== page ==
And where is it written that one has to stand for the anthem? Exactly. Nowhere. Standing is a tradition that was unintentionally started in 1918. I am not advocating  changing this tradition, but we need to recognize that traditions are not law. Individuals have the ability and responsibility to examine why they think and live as they do. Kaepernick has made clear that his actions are inspired by God, when he says “I think God guides me through every day and helps me take the right steps and has helped me to get to where I’m at. When I step on the field, I always say a prayer, say I am thankful to be able to wake up that morning and go out there and try to glorify the Lord with what I do on the field.” If God is saying it’s not a requirement for him to stand, then who are we to say that it is? Kaepernick is the one who will be held accountable for his choices, both in the here and now (no football job in 2017) and when he stands before God in eternity.


  • Give the guy his props.
    Whether or not you agree with Kaepernick and his peaceful protest, one thing you have to give the guy credit for: his conviction. His story has been in the news for over a year – and throughout that time he has remained steadfast in his position. Though it seems his stance has now cost him his job in an industry he loves. For most of us, once you start hitting our wallets and livelihoods, we conveniently decide to check our convictions at the door. Only time will tell how lasting an impact Kaepernick’s convictions will have on our country.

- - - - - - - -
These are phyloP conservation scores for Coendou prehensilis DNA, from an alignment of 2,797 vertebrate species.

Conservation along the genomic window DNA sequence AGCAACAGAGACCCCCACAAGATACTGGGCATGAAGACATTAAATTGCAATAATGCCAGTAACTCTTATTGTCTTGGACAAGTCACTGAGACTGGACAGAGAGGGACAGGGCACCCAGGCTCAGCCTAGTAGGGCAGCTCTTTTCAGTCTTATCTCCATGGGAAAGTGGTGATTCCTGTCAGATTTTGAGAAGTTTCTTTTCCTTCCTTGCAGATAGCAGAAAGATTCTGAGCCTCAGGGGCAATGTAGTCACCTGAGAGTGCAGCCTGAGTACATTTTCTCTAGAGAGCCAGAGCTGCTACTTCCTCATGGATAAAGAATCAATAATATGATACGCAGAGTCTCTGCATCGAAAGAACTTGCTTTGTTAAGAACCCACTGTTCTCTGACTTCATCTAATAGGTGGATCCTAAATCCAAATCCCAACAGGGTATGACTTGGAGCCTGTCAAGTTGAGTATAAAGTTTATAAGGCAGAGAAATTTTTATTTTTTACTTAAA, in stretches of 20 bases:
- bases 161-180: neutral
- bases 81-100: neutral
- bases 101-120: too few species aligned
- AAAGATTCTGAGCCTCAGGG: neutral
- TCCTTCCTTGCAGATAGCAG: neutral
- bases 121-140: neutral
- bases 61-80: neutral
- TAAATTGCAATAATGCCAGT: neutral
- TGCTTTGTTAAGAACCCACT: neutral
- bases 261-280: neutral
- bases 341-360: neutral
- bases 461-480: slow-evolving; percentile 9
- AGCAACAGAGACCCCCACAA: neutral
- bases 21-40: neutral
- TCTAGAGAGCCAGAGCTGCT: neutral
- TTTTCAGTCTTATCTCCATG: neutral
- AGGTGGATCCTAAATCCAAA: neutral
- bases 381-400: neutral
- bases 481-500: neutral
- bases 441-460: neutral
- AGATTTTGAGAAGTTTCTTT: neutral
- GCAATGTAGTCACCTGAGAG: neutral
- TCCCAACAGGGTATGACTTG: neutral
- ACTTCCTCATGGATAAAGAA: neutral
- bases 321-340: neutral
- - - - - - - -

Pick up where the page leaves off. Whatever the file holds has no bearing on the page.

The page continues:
So again, I ask. Is it potato? Or patattah? To answer this question, I’ll return to my favorite song:

I say “pajamas.” You say “pajamas”

Sugar, what’s the problem?

O for we know we need each other so.

We’d better call the calling off off.

We need to realize that though a myriad of differences exists in the US, there are critical areas where we have common ground. Having an awareness, understanding, and appreciation of this common ground will help us realize that no single person or singular groups of people can make it on our own. All the calls to fire the players and boycott NFL games…yes, those actions may bring the players into external conformity. But the bigger issue of why they took a knee in the first place is never discussed or explored. And we continue in our merry facade of peace and unity while watching men catch pigskins on Sundays and Thursdays.

We need each other. And until we all come to embrace that understanding, we will be short-circuiting the great potential and true unity and peace of this nation.

April Thomas

About April Thomas

As a music composer, performer and conductor, April brings a unique approach to diversity management, by merging the technical and creative concepts found in high-performance orchestras with the award-winning methodology of her father, the late Dr. R. Roosevelt Thomas, Jr., who was hailed globally as the Father of Diversity.